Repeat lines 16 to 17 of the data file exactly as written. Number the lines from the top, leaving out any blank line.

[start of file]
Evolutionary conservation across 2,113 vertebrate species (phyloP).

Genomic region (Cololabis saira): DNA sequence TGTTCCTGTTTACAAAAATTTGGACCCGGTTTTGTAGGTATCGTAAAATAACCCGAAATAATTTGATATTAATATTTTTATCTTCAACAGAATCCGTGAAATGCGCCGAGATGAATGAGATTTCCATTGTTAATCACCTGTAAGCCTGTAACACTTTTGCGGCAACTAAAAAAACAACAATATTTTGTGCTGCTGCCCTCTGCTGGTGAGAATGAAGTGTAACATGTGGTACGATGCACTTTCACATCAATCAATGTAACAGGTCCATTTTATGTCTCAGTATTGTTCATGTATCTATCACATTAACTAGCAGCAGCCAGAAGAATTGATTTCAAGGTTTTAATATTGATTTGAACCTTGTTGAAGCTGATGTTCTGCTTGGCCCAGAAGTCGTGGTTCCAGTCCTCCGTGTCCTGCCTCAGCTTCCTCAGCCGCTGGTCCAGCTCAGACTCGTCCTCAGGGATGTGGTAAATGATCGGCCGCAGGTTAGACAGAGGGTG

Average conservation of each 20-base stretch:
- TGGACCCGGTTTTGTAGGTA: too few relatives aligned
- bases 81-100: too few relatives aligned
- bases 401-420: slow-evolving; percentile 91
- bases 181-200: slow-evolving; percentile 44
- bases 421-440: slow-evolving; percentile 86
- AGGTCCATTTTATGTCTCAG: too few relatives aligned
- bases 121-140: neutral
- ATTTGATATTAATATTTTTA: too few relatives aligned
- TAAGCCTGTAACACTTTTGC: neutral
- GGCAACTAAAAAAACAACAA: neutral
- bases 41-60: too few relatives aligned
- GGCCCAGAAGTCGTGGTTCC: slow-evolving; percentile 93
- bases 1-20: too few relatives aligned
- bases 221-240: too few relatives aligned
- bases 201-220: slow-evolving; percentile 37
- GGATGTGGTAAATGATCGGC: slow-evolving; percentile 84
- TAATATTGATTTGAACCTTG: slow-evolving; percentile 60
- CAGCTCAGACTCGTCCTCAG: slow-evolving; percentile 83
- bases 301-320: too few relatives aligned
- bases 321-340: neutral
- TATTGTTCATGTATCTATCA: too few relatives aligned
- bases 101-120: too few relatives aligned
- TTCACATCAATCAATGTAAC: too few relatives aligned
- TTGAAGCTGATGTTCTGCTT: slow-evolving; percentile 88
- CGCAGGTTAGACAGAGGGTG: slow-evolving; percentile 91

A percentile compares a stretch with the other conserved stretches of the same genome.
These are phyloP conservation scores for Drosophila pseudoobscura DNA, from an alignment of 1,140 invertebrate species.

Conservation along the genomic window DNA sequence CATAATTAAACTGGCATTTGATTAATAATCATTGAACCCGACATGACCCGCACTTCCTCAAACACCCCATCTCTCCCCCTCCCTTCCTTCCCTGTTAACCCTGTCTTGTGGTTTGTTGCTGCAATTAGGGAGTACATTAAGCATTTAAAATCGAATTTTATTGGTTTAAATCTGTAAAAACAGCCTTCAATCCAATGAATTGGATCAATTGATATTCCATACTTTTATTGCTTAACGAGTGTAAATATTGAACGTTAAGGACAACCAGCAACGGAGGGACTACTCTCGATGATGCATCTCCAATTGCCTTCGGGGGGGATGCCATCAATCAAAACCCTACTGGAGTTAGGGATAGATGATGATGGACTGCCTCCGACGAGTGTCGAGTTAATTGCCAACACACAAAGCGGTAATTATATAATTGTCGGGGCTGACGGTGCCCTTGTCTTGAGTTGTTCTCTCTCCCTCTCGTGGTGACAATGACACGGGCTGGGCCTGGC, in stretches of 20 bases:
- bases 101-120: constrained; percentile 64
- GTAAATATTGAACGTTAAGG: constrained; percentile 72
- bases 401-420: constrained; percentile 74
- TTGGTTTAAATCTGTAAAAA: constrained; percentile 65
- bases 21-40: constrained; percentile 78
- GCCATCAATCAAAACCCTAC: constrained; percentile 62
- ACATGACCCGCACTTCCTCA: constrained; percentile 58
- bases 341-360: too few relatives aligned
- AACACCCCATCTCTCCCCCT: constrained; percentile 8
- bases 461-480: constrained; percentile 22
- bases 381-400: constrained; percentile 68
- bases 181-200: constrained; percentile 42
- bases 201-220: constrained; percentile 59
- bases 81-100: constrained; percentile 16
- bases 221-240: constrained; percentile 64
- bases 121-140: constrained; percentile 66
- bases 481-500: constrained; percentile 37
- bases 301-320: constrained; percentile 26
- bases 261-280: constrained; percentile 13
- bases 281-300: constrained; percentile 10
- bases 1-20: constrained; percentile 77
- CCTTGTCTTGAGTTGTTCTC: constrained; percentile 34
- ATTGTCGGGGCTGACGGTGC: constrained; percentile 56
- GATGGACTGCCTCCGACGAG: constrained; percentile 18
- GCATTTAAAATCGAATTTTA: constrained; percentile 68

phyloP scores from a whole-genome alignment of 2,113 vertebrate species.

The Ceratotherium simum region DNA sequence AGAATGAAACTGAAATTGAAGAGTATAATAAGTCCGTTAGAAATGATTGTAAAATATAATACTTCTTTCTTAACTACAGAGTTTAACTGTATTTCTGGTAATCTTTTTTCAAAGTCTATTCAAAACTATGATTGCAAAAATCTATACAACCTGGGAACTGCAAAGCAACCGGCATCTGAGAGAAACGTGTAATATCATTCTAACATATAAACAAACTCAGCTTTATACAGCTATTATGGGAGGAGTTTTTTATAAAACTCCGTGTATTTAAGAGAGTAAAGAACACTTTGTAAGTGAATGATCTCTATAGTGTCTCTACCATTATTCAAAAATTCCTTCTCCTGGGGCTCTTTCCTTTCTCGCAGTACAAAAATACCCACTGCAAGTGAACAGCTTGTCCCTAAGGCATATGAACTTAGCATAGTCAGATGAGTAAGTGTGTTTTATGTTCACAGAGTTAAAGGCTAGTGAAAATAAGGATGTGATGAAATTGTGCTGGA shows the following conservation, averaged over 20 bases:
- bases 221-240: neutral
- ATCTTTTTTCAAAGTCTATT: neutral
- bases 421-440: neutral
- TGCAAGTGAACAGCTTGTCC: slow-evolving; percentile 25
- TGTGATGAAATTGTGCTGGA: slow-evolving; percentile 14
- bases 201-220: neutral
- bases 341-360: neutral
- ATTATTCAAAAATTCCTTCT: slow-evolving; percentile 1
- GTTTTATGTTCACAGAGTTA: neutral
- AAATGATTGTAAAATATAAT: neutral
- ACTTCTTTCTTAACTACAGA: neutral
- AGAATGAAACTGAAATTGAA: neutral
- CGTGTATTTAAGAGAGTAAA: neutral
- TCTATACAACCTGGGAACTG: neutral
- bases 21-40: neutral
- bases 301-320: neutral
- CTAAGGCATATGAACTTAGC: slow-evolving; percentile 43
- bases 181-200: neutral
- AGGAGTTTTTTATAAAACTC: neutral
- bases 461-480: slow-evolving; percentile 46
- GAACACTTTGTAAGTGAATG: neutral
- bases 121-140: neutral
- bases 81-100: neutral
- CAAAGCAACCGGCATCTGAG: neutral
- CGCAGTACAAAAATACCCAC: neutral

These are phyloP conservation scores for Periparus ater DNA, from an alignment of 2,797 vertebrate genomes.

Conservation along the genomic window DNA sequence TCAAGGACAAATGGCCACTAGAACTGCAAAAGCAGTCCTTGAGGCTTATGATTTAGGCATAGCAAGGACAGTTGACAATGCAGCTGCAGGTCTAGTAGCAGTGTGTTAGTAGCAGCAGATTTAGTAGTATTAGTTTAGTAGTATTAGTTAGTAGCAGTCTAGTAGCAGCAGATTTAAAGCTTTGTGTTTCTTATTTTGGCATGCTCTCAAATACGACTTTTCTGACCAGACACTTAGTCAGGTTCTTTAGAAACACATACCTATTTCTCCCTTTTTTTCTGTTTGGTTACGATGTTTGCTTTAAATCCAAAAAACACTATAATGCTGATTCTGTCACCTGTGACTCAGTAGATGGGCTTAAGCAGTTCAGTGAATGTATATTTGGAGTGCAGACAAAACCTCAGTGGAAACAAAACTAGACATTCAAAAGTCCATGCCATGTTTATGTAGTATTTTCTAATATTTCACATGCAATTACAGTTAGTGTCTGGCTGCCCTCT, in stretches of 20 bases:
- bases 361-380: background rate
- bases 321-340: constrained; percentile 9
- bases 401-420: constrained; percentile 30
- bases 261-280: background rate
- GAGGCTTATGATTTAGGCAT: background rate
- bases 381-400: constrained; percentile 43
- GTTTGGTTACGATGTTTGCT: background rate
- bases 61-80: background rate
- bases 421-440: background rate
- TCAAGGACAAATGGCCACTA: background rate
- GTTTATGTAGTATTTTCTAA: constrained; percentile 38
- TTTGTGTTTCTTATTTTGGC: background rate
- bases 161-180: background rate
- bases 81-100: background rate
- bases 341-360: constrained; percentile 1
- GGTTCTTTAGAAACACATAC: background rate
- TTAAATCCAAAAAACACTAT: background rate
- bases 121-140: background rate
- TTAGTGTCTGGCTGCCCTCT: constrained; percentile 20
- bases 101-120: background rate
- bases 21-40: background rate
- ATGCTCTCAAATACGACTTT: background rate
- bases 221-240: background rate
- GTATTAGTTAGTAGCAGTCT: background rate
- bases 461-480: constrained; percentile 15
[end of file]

- bases 1-20: too few relatives aligned
- bases 221-240: too few relatives aligned